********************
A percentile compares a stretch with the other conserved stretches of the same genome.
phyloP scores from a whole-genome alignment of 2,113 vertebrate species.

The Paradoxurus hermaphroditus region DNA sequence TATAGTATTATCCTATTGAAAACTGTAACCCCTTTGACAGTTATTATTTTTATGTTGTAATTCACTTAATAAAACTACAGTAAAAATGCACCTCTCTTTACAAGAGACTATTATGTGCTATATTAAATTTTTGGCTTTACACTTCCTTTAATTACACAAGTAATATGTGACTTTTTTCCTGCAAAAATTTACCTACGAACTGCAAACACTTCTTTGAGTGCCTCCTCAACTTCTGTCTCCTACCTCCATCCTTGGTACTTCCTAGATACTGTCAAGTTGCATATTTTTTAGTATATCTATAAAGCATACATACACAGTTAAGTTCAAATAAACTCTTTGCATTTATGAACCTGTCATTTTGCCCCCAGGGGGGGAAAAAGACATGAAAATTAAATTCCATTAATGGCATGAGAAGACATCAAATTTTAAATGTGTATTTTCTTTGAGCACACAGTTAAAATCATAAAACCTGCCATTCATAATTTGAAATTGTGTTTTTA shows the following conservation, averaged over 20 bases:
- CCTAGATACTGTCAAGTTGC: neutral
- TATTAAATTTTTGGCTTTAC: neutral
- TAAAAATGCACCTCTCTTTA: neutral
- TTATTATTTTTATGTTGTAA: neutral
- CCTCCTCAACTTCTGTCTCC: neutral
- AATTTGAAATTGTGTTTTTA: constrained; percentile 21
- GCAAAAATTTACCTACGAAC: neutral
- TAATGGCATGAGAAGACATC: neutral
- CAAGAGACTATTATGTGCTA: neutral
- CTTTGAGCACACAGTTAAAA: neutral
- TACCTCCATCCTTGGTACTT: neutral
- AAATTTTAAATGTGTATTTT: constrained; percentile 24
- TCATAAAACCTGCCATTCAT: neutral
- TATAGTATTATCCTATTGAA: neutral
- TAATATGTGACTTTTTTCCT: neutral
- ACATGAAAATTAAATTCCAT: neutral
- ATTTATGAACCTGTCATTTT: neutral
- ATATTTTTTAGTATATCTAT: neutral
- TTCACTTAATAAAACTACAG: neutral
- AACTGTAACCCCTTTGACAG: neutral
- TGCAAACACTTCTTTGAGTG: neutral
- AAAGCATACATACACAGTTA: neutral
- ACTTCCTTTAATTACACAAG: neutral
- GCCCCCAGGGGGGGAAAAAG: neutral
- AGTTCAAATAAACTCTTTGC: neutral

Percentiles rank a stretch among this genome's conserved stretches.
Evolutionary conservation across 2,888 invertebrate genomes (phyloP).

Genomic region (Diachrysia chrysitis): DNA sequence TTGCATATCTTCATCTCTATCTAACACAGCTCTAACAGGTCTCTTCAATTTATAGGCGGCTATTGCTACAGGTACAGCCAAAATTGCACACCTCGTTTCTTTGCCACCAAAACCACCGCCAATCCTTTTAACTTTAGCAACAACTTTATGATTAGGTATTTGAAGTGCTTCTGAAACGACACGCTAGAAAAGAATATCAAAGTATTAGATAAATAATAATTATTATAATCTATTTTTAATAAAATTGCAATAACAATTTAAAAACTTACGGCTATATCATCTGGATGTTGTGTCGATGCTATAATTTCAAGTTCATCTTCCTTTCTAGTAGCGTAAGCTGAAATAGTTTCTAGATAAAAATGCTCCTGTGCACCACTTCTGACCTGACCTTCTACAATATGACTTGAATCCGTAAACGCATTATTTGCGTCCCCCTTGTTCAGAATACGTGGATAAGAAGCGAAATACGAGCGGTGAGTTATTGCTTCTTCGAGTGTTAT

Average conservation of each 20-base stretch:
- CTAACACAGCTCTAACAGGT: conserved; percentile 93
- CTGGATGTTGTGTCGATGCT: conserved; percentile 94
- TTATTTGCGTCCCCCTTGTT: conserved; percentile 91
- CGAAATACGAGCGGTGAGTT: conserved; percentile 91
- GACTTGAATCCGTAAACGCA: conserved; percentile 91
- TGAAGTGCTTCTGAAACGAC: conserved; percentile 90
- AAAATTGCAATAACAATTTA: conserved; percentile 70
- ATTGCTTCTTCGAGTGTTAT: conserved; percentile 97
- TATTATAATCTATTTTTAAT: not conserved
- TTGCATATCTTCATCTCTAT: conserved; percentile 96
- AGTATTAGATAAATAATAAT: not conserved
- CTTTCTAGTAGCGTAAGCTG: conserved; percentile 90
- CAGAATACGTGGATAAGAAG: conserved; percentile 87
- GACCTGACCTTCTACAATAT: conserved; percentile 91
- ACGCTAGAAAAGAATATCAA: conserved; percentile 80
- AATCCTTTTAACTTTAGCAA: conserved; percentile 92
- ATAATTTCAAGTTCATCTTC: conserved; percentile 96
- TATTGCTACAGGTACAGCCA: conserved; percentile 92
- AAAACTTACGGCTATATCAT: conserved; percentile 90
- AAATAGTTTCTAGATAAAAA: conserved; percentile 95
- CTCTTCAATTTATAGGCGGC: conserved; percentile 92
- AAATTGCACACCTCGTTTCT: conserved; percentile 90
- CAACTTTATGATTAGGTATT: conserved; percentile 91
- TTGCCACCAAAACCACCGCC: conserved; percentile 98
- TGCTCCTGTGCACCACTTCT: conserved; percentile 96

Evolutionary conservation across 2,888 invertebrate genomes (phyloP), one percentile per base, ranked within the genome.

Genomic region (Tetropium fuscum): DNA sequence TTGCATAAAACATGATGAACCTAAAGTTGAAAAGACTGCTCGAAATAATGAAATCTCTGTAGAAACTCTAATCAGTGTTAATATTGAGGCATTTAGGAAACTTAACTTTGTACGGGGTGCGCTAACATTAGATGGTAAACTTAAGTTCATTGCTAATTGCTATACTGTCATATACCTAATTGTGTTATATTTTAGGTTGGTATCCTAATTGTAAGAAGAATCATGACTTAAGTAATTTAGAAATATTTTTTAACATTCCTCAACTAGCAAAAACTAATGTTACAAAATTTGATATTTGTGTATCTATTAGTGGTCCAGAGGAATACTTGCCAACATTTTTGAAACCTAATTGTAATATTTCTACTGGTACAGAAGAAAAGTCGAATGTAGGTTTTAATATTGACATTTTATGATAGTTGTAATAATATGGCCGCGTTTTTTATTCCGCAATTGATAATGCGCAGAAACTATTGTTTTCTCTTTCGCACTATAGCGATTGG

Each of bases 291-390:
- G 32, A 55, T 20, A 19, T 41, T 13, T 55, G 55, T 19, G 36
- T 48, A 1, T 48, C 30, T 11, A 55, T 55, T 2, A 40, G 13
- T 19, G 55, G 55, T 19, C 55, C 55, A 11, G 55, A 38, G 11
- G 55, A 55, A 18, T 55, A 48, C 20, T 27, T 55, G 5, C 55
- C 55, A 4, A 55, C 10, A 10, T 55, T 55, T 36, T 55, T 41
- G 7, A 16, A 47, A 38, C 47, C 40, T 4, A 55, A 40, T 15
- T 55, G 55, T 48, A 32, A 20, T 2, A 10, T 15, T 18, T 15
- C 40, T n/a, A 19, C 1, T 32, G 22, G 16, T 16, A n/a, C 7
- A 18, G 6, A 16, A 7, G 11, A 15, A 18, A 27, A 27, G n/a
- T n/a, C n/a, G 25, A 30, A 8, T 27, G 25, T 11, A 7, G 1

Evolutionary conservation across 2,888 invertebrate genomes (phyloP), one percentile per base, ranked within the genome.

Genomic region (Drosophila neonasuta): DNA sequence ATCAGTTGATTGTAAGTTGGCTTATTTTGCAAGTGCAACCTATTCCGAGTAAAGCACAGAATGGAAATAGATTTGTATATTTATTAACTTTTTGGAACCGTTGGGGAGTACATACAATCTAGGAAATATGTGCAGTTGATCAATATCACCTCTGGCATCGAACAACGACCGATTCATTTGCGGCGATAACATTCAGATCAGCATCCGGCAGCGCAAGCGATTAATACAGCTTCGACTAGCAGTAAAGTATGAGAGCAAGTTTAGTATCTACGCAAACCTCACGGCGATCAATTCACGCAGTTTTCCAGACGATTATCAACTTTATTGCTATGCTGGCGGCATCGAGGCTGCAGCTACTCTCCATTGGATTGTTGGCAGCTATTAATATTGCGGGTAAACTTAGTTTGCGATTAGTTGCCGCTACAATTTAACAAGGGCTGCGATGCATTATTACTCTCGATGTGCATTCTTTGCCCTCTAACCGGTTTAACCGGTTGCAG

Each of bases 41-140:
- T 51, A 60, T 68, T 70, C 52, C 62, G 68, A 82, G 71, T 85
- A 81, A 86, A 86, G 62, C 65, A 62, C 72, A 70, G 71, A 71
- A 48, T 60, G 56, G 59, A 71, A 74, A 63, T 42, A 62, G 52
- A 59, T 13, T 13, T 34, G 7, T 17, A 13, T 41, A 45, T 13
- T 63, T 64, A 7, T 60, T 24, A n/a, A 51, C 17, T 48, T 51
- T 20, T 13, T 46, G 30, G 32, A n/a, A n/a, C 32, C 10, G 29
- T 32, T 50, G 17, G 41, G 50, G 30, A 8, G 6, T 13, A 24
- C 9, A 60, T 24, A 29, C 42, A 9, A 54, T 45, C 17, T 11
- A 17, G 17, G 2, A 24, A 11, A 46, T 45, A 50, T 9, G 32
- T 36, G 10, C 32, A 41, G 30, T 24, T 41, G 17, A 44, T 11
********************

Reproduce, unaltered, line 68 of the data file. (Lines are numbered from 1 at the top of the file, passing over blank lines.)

- C 40, T n/a, A 19, C 1, T 32, G 22, G 16, T 16, A n/a, C 7